I have a vague memory of a discussion of journal bearings when I was in engineering school more than two decades ago. I recall that the rotating shaft riding on a film of oil actually rides off-center slightly. Basically, the shaft tries to "climb" uphill on the film of oil, squeezing the oil film thinner in one area while allowing for a slightly thicker film on the opposite side of the shaft. Keep in mind that on a new engine the space between the crank journal and the bearing, on average, is between .00055 and .00115 inches. (That is, the total clearance between the journal and bearing is supposed to range between .0011 and .0023 inches. That dimension measures the space twice.)
Given that there is essentially no oil pressure for a few seconds every time the engine is started, and the way the crankshaft tries to pull itself uphill, I guess a little galling near the bearing seam would be normal.
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Note the diagonal scratch pattern on the engine block behind the 4th main bearing. That's a pattern from the original machining process when the engine was made, so it's a good sign that the scratch pattern is still visible.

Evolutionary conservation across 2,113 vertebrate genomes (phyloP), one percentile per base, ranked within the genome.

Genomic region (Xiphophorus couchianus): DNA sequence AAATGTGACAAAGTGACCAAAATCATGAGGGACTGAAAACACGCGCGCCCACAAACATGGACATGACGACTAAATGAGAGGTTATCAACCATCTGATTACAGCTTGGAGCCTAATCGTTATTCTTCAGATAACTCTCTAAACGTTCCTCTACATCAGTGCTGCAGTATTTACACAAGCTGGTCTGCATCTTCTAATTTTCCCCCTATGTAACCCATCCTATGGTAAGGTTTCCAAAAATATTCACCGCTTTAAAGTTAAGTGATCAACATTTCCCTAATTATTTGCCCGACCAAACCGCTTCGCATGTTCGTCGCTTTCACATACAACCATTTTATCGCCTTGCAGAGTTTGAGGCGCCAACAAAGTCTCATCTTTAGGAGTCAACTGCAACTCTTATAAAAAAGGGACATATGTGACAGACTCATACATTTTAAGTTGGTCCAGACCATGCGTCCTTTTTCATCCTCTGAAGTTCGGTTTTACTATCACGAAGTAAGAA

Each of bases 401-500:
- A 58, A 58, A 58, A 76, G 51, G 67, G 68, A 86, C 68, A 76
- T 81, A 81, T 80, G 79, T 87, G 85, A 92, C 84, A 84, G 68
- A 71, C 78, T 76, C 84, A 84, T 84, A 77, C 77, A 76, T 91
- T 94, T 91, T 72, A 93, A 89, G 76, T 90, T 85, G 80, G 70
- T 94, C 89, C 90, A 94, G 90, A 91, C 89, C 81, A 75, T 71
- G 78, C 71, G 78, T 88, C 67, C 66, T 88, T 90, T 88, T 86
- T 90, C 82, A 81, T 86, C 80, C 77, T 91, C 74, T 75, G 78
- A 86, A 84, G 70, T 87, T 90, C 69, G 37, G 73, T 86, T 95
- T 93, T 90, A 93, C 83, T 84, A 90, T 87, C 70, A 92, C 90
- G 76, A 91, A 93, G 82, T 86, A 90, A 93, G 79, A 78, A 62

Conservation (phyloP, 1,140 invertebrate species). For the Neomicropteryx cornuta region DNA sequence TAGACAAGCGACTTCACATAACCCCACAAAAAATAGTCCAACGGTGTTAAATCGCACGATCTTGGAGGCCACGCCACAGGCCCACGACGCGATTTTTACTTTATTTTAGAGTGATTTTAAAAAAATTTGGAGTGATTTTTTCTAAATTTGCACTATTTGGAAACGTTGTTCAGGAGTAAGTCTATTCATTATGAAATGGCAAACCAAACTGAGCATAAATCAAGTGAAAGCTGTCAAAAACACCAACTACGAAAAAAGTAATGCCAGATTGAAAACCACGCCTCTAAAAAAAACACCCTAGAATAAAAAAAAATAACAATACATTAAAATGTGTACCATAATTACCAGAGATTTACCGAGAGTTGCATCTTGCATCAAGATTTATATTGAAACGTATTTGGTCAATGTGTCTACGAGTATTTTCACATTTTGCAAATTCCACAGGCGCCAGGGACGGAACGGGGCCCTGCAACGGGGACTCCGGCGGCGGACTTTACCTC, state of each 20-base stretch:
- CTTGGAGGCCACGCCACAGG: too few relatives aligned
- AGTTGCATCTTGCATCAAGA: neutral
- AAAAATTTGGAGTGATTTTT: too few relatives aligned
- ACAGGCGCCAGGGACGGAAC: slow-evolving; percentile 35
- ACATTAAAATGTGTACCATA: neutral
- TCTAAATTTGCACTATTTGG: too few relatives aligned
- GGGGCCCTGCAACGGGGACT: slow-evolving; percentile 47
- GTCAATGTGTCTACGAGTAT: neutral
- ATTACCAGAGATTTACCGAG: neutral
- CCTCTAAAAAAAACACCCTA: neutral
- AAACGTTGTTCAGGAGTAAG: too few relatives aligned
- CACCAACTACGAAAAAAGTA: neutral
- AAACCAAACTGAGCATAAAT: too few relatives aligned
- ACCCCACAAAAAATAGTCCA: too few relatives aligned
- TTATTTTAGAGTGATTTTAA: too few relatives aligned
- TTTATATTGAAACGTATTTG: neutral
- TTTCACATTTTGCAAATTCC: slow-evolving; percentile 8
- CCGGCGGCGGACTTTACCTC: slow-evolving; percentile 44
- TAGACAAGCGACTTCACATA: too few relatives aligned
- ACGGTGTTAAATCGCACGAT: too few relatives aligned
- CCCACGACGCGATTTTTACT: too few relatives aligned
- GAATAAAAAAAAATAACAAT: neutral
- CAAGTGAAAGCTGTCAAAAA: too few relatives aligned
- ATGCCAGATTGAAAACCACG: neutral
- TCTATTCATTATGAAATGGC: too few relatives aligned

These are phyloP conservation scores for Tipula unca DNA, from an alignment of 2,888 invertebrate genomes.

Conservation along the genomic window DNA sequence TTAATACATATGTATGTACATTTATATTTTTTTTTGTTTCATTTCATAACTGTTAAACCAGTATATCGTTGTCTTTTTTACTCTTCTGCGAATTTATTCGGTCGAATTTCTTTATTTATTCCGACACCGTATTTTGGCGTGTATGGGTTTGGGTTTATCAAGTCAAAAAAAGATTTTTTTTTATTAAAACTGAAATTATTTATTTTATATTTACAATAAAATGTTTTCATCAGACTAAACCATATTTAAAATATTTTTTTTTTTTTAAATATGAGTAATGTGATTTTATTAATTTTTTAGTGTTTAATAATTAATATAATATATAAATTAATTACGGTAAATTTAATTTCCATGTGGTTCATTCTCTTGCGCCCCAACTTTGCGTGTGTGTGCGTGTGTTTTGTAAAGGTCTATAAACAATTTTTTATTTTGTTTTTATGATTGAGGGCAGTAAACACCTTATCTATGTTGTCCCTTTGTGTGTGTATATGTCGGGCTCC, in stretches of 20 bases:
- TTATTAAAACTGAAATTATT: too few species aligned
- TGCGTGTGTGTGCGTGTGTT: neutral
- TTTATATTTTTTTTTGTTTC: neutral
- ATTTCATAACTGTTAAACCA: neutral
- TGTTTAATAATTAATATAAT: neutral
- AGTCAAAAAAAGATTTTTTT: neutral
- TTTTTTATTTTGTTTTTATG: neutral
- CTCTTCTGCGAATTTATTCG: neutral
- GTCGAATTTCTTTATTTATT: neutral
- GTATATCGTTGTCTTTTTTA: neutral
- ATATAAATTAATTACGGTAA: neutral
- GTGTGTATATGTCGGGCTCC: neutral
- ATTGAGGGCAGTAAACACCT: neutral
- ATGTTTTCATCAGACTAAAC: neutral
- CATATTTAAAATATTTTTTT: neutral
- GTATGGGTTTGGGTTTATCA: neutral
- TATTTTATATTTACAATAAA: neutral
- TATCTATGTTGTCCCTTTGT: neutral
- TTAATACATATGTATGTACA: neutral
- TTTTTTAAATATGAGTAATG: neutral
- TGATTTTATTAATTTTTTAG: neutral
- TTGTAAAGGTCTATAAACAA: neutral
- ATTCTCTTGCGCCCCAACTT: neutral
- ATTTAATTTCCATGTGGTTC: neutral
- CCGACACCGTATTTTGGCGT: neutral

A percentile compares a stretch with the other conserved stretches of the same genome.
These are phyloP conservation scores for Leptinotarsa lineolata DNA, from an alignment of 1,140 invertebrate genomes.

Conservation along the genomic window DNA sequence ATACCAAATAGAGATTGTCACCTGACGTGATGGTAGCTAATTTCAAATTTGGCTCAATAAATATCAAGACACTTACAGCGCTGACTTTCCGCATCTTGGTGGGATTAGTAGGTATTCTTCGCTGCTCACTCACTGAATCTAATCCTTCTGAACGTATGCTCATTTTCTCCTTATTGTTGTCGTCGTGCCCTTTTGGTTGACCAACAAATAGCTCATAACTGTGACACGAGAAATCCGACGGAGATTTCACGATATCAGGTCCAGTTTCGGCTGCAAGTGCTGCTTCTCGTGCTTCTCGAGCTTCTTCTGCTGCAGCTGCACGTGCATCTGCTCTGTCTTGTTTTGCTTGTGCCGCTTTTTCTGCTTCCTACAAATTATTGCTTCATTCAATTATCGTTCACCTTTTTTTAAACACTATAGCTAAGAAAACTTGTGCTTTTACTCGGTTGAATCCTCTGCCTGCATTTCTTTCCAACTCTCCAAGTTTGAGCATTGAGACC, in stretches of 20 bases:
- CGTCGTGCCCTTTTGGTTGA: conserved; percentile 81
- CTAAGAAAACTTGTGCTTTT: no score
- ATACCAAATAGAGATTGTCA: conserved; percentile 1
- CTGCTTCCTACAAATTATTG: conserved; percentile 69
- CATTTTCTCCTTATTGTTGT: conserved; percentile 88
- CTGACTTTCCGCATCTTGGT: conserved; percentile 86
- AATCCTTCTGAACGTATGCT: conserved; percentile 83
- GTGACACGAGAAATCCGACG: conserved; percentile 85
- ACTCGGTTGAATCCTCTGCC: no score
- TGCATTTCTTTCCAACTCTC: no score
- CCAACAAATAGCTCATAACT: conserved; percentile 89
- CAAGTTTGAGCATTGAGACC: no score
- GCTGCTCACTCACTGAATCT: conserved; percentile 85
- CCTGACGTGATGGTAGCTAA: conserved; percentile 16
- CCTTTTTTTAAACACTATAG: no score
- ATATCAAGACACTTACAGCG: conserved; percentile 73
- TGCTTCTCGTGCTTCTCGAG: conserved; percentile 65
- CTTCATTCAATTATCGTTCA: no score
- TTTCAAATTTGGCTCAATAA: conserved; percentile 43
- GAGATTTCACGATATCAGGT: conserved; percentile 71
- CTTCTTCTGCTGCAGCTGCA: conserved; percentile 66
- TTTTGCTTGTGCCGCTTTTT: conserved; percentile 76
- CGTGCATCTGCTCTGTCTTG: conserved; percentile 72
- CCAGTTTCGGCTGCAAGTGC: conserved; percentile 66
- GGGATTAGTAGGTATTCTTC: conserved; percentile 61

Note the small black line underneath the 3rd bearing (red arrow).
I'm told that these black marks are caused by the metal getting too hot, possibly from running a little low on oil.
Years ago I heard an interesting point on that "Car Talk" radio program. Engine oil is not just for lubricating the internal parts, it also helps carry heat away from moving parts and dissipate that heat.
When an engine is low on oil, even if the oil level is still inside the acceptable range, there is less liquid available to absorb all that heat, so the oil will be hotter. While this GMC Jimmy has an oil cooler (which runs inside the radiator), that may only reduce the oil temperature a few degrees and may not prevent the oil from getting too hot.
The bottom line is: It's important to keep the oil level topped up, especially in hot weather or under "severe service" conditions like towing a trailer, or driving in the mountains.